aValues are expressed as No. (%) or mean ± SD.

Table 2 shows that there were no differences in the mean age, the ratio of males, etiology of CKD, treatment method of CKD before kidney transplantation, the ratio of hepatitis infection, hs-CRP, hemoglobin, the ratio of anemia, WBC, and HLA matching between DGF (+) patients and DGF (-) patients, with P > 0.05. However, in the DGF (+) group, the level of serum urea, creatinine, and the ratio of PRA were significantly higher than those in the DGF (-) group (P < 0.05).

Table 2. Comparison of Clinical Characteristics and Laboratory Parameters of Patients with Delayed Graft Function and Non-Delayed Graft Function in the First Seven Days After Kidney Transplantationa
CharacteristicsAll (N = 95)DGF (+) (N = 14)DGF (-) (N = 81)P
Age39.76 ± 12.5639.86 ± 13.0839.74 ± 12.550.975
Gender0.225
Male61 (64.2)11 (78.6)50 (61.7)
Female34 (35.8)3 (21.4)31 (38.3)
DonationN/A
Living donors95 (100)47 (100)48 (100)
Brain/cardiac dead donors0 (0)0 (0)0 (0)
Etiology0.807
CGN82 (86.3)13 (92.9)69 (85.2)
CPN3 (3.2)0 (0)3 (3.7)
DN8 (8.4)1 (7.1)7 (8.6)
Hypertension2 (2.1)0 (0)2 (2.5)
Pre-transplantation treatment0.825
Hemodialysis78 (82.1)11 (78.6)67 (82.7)
Peritoneal dialysis6 (6.3)1 (7.1)5 (6.2)
Transplanted3 (3.2)1 (7.1)2 (2.5)
Pre-dialysis8 (8.4)1 (7.1)7 (8.6)
History of sensitizing events 0.677
Blood transfusion23 (24.2)3 (21.4)20 (24.7)
Pregnancy11 (11.6)2 (14.3)9 (11.1)
Pregnancy + blood transfusion10 (10.5)1 (7.1)9 (11.1)
Transplanted49 (51.6)7 (50)42 (51.9)
None2 (2.1)1 (1)1 (1.2)
Hepatitis infection0.156
No infection79 (83.2)10 (71.4)69 (85.2)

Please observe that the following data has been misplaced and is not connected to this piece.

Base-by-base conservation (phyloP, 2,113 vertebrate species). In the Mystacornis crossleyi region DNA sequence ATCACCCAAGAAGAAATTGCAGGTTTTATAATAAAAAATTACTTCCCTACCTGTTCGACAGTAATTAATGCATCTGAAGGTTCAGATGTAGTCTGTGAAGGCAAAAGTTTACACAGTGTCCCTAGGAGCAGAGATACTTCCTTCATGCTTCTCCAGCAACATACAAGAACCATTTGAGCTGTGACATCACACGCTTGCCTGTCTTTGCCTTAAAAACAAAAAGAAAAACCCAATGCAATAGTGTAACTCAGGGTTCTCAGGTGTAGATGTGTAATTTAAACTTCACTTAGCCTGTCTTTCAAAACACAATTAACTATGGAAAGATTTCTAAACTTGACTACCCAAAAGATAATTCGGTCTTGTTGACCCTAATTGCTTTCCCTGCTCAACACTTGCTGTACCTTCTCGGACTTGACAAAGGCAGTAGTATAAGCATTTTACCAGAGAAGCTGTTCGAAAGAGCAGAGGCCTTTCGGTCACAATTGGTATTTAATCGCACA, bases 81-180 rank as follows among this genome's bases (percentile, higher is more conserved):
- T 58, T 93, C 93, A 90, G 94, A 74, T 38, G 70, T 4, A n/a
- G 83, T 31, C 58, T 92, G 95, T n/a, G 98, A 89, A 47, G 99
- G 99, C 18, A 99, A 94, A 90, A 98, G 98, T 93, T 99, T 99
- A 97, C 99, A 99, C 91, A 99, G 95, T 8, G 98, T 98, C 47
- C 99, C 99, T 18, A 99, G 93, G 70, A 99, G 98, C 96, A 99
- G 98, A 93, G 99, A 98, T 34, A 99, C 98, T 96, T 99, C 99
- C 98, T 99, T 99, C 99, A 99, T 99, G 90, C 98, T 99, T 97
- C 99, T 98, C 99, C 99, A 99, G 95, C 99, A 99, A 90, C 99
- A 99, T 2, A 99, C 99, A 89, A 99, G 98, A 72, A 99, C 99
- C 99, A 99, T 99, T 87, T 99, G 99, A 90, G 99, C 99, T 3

HBV4 (4.2)0 (0)4 (4.9)
HCV11 (11.6)4 (28.6)7 (8.6)
HBV + HCV1 (1.1)0 (0)1 (1.2)
Urea, mmol/L8.11 (6.8 - 10.02)13.53 (8.82 - 28.67)7.92 (6.71 - 9.11)< 0.001
Creatinine, µmol/L86.45 (72.52 - 102.52)119.3 (84.93 - 248.79)85.38 (68.5 - 95.67)0.001
Hemoglobin, g/L100.89 ± 14.24104.58 ± 16.45100.34 ± 13.920.339
Anemia88 (94.6)11 (91.7)77 (95.1)0.627
WBC, g/L10.2 (7.56 - 12.9)10.81 (7.93 - 12.92)9.95 (7.45 - 12.9)0.761
GFR, mL/min83.9 (72.25 - 97.32)58.83 (23.71 - 87.08)85.2 (73.98 - 98.16)0.003
HLA matching0.793
0/61 (1.1)0 (0)1 (1.2)
1/67 (7.4)2 (14.3)5 (6.2)
2/628 (29.5)3 (21.4)25 (30.9)
3/636 (37.9)6 (42.9)30 (37)
4/616 (16.8)3 (21.4)13 (16)
5/64 (4.2)0 (0)4 (4.9)
6/63 (3.2)0 (0)3 (3.7)
PRA< 0.001
Positive47 (49.5)13 (92.9)34 (42)
Negative48 (50.5)1 (7.1)47 (58)

Abbreviations: CGN, chronic glomerulonephritis; CPN, chronic pyelonephritis; DGF, delayed graft function; DN, diabetic nephropathy; GFR, glomerular filtration rate; HBV, hepatitis B virus; HCV, hepatitis C virus; HLA, human leukocyte antigen; N/A, not available; PRA, positive panel-reactive antibody; WBC, white blood cell.

aValues are expressed as No. (%) or mean ± SD.